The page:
“There once was this Zen master sitting on a small stone bench, studying his small Japanese rock garden… There are only five rocks in the master’s garden. Each was chosen for its individual perfection, as well as its unique relationship to the other stones. One day a visitor comes to the garden. The visitor steps slowly around the tiny space, contemplating the rake-grooved gravel and the stones. Eventually the visitor turns to the Zen master and exclaims, “It is perfect.” The Zen master shakes his head solemnly and says, “No, it will be perfect when there are only three stones.””
– Yvon Chouinard, founder of Patagonia Outdoor Clothing
Buenos Aires – Japanese restaurants here are expensive. Come to think of it, Japanese restaurants pretty much anywhere are expensive, other than maybe some of the ramen noodle houses. Is it just a given that if you want Japanese food, you’re going to have to crack open your wallet a bit more than normal? Here, it certainly is. On the other hand, we got the plum table – I mean, look at that view from our little corner table where we had to take our shoes off, slide our feet into the well beneath the table and sit on cushions. That’s hard to beat. The view, not the whole shoe thing. We were having lunch at the Restaurant Jardín Japonés in the eponymous garden at Avs. Alcorta and Casares (keep in mind you have to pay to enter the gardens, currently five pesos) – our real plan being to check out the last day of the annual orchid show – which turned out to be a bust – it’s a tent set up with a display in the middle of the winning orchids from the show, and surrounding the display, 7-8 vendors of orchids from various flower shops around the city busily hawking their wares.
The room, outside of the view of the gardens (spectacular even if you don’t get the plum table in the corner), is typically minimalist in design, but very tranquil, casual feeling. On weekends, and we were there on Sunday, there’s a line out the door for lunch – though, it moves pretty quickly, a lot of folk apparently are just having a quick coffee or tea after strolling through the gardens rather than a full lunch.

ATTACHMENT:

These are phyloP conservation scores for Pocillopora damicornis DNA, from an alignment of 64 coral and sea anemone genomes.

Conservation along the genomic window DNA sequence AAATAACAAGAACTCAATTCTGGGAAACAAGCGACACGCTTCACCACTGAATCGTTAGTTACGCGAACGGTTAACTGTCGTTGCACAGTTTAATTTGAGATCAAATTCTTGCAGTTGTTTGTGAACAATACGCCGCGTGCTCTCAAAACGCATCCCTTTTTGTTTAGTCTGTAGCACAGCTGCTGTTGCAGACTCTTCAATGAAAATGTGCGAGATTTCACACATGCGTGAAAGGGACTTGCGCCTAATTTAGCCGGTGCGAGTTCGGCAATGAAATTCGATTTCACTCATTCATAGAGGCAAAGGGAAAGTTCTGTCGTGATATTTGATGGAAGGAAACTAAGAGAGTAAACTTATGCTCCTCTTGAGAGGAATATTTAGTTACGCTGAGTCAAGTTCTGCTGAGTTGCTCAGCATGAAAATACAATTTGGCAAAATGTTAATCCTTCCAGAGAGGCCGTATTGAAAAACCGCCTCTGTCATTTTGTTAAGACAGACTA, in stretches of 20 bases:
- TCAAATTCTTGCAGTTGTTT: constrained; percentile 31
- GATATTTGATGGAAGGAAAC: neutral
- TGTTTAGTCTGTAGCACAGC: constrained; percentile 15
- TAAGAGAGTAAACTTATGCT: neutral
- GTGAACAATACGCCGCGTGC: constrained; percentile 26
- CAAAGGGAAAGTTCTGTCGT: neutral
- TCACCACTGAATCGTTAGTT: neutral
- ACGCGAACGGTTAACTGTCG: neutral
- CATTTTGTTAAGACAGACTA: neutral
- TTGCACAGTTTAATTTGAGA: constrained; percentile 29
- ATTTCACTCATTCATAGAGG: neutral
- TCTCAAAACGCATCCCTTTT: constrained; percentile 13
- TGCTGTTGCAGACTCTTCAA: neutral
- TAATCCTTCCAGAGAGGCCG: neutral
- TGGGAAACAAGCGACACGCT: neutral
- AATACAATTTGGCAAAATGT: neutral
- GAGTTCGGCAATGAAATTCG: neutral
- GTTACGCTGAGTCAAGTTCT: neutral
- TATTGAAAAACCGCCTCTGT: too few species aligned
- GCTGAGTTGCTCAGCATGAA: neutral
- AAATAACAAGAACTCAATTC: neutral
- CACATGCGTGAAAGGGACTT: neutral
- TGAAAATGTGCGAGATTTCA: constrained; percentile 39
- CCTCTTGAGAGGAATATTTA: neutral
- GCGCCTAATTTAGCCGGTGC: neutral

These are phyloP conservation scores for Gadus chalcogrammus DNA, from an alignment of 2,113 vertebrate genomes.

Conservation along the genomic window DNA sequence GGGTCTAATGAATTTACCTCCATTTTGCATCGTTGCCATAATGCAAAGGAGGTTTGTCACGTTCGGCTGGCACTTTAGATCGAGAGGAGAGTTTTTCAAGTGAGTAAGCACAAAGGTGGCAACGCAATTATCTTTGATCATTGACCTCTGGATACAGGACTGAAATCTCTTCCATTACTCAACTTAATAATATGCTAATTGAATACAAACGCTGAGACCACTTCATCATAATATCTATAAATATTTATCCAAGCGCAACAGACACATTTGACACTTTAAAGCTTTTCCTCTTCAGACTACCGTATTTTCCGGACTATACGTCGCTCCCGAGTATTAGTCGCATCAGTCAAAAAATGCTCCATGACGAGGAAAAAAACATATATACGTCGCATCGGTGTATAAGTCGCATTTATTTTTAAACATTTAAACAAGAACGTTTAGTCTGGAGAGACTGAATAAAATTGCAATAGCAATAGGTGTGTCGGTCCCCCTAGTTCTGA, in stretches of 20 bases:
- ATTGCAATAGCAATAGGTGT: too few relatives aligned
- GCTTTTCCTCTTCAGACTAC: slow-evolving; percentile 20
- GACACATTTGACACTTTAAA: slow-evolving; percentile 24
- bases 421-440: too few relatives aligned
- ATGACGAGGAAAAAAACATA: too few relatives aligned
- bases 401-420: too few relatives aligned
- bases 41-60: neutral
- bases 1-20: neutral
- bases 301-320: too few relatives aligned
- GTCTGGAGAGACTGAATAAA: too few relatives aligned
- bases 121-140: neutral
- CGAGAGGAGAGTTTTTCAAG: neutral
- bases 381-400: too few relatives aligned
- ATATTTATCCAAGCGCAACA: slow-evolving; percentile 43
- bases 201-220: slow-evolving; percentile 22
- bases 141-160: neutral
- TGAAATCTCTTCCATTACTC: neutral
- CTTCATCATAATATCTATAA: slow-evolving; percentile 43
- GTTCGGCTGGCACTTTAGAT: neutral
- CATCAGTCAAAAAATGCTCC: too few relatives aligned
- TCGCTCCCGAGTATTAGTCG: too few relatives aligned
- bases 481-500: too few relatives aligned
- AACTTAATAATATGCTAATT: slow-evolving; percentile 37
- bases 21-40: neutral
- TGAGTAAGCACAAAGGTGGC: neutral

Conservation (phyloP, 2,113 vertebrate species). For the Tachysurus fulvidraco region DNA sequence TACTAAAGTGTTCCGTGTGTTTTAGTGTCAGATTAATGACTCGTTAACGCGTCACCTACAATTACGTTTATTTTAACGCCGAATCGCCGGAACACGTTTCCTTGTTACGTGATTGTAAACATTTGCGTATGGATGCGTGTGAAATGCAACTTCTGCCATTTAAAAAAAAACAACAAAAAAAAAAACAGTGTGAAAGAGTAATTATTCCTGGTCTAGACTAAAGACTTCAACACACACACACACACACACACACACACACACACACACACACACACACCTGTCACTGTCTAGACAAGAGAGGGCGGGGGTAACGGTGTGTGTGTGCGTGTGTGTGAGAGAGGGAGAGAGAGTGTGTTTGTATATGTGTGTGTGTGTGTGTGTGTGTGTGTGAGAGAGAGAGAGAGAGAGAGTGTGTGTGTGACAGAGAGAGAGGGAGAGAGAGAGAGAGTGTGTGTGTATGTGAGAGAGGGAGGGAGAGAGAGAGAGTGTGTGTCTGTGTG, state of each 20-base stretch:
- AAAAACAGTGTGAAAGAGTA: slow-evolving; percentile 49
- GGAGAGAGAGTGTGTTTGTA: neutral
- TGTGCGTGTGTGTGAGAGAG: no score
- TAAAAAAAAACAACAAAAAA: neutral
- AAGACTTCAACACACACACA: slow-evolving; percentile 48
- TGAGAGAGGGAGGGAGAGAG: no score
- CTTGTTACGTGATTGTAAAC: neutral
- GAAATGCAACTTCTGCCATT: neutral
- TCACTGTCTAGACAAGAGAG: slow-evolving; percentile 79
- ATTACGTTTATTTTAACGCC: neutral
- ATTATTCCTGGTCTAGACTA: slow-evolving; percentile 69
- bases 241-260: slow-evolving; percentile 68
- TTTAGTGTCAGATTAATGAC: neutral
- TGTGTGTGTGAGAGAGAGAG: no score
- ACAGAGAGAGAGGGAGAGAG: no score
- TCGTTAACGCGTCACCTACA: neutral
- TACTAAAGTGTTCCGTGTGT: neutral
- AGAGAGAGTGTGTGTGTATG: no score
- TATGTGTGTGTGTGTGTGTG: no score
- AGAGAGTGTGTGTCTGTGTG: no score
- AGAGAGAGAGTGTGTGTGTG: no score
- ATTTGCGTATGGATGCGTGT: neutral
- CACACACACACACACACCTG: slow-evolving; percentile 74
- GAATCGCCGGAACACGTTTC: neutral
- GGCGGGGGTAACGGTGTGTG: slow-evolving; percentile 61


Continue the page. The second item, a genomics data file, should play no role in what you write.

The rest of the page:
The menu is pretty extensive, covering a wide range of Japanese dishes, including quite an array of sushi and sashimi – which we didn’t try – neither of us felt like having it, and, the prices are pretty steep – though, they have a reputation for some of the better sushi in town, and the display at the sushi bar looked good, so I’ll be back to check that out one day when I’m feeling a little more splurgy. We decided to start with a couple of tall glasses of refreshing, iced green tea – kudos to them for having it, it’s the first Japanese place I’ve been to here that had it on the menu and/or was willing to make it with no fuss. We also ordered a plate of ebi shumai – shrimp dumplings, not realizing that they were fried rather than steamed, but not a problem, they were quite good, though the drizzled sauce on them was a trifle sweeter than either of us is normally fond of.
We were in the mood for noodles (it’d be great if someone wanted to open up a Japanese noodle house here – ramen, udon, soba… I’d be a regular if it was good). We ordered the udon, which was more of a soup bowl, and the udon themselves weren’t those nice fat noodles, but pretty much just regular flat, narrow egg noodles – still, the soup was good, and came packed with lots of tidbits; and a plate of soba, again the wheat variety – we’d hoped it might be the wonderfully earthy buckwheat ones, but again, delicious, tossed with all sorts of slivered spring vegetables. We even decided to hang a bit and have a couple of coffees – quite good – with a couple of little Japanese cookies – also good, though at five pesos per cookie, beyond steep.
So, we went away happy, which is a good thing, we enjoyed the meal and the ambiance. On the other hand, lunch ran us 70 pesos apiece for a fairly small amount of food, make it 75 apiece with the entrance fee, even if that does get you a wander in the garden – that’s excessive for fried dumplings and two plates of noodles.